Young Critics Review: To the North
To the North
Under a solitary starry sky, two young men lost in dreams bigger than themselves sneak into a cargo ship ready to leave for the ocean. One of the two, Giorgi, a Bulgarian, is immediately taken out on captain's orders as soon as his presence on the ship is discovered. The other boy, Dumitru, of Romanian origin, will be forced to go into hiding until he arrives in Canada, unless he wants to end up like his friend. To help him in this endeavour will be Joel, a Filipino bosun of deep religious faith. This story, loosely inspired by a real event that happened in 1996, serves as a pretext for a universal parable about the impossibility of communication, in which the characters are understood as symbols rather than real people. Romanian director Mihai Mincan seems mainly interested in exploring the relationship between micro and macro, both thematically and visually—the close-up faces of the characters, trapped in claustrophobic spaces, fill the screen, while conversely the shots of the boundless ocean make even the ship seem small—but, lost in the midst of this disproportion, he’s actually unable to grasp both the depth of man’s loneliness and the vertigo of facing a world totally indifferent to it.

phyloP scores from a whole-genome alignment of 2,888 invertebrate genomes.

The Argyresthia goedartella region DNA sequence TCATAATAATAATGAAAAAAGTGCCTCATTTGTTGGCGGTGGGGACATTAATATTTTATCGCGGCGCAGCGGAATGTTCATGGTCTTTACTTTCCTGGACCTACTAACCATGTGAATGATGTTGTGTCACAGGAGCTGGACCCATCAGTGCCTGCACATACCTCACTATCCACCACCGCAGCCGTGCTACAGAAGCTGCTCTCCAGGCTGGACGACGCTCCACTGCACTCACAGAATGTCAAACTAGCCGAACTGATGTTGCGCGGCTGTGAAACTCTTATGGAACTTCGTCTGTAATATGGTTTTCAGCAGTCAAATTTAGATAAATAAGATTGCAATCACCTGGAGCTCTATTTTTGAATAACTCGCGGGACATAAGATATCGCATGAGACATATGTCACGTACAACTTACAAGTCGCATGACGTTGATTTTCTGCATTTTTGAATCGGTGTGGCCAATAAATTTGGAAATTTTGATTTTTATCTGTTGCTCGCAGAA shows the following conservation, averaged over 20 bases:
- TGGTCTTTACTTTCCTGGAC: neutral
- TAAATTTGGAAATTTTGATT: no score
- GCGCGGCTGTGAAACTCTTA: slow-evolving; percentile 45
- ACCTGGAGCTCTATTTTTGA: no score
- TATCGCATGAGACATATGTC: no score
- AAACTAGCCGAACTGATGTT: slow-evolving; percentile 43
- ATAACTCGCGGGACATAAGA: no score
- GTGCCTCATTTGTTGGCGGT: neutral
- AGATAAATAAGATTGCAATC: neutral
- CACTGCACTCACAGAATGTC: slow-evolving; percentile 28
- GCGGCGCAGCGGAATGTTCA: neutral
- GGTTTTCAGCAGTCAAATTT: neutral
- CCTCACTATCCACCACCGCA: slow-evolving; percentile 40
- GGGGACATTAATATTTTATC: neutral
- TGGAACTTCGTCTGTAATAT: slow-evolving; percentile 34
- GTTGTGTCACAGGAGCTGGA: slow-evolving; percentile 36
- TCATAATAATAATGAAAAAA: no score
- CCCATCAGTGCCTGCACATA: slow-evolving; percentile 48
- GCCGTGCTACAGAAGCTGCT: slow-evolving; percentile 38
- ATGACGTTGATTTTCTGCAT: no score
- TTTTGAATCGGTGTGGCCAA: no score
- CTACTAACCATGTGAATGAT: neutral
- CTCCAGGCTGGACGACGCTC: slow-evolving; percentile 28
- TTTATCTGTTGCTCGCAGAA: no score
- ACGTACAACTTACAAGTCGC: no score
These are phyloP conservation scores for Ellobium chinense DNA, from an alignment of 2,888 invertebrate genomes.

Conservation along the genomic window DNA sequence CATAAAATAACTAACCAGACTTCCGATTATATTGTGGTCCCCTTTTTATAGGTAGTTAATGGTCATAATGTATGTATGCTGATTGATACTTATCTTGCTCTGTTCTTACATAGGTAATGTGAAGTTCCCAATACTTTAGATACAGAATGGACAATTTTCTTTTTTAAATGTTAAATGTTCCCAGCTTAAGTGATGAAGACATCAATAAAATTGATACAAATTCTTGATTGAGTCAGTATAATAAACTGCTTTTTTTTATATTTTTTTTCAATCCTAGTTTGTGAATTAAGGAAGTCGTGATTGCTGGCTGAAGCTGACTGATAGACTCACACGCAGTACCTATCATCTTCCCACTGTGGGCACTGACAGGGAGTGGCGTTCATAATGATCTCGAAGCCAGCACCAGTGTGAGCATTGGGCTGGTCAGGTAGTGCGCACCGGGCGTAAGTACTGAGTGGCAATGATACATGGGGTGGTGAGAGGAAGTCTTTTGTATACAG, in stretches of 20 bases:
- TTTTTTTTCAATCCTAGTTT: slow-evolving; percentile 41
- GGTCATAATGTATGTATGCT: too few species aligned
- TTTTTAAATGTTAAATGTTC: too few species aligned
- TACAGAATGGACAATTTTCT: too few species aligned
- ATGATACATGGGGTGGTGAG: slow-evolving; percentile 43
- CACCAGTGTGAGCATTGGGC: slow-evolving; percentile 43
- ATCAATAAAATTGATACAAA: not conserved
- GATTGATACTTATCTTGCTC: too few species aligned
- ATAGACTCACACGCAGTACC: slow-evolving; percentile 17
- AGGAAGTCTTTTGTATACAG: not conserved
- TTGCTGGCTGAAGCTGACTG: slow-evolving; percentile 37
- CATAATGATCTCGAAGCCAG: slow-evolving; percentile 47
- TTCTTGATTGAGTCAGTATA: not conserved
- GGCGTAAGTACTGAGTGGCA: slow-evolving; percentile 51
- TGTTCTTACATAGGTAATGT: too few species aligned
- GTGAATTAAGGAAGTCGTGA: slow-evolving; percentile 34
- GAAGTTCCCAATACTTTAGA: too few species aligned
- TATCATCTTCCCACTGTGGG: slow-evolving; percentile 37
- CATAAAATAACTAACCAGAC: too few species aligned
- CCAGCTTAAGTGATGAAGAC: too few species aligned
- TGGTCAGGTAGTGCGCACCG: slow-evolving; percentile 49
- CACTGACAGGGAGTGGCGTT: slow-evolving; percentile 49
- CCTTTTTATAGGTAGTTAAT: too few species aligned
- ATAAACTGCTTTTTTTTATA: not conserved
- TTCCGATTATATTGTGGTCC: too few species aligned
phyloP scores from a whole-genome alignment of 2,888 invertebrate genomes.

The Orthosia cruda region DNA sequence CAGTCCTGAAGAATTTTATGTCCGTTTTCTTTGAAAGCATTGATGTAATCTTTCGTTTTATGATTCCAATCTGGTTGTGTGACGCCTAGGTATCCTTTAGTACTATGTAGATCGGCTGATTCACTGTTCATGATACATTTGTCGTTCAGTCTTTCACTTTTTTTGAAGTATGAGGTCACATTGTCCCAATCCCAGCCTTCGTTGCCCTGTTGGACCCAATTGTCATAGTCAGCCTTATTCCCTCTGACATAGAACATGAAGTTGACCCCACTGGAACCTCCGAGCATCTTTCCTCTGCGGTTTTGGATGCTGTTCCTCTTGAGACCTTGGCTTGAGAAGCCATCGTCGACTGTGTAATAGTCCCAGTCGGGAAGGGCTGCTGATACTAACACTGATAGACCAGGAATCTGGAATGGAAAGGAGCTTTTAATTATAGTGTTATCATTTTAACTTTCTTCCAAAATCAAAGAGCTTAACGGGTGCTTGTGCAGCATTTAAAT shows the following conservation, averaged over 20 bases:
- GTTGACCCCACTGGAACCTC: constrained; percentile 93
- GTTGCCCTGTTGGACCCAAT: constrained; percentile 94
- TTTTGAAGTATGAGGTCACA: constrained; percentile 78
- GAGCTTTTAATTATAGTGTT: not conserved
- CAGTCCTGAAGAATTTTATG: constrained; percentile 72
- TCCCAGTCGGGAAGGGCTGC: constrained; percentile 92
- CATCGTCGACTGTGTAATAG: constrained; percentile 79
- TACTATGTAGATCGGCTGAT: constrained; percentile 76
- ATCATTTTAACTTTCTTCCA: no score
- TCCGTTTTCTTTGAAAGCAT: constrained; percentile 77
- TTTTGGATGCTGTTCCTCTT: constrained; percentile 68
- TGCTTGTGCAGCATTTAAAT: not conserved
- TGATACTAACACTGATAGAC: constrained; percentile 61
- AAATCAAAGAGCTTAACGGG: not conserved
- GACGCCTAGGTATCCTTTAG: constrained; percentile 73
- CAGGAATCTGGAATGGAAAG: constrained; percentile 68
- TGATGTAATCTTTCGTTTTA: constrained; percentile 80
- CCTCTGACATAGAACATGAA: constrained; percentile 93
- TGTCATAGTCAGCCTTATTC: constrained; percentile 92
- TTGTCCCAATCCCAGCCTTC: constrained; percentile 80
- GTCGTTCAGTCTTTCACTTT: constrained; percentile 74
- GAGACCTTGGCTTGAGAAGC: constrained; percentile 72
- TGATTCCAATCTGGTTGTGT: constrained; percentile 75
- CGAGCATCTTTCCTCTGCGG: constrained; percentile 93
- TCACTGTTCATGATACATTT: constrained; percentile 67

I am an Italian cinephile currently living in Turin and have recently completed an MA in film and media studies. I occasionally write about movies, particularly American movies and even more particularly westerns (I wrote a thesis on the cinematic representations of Wyatt Earp).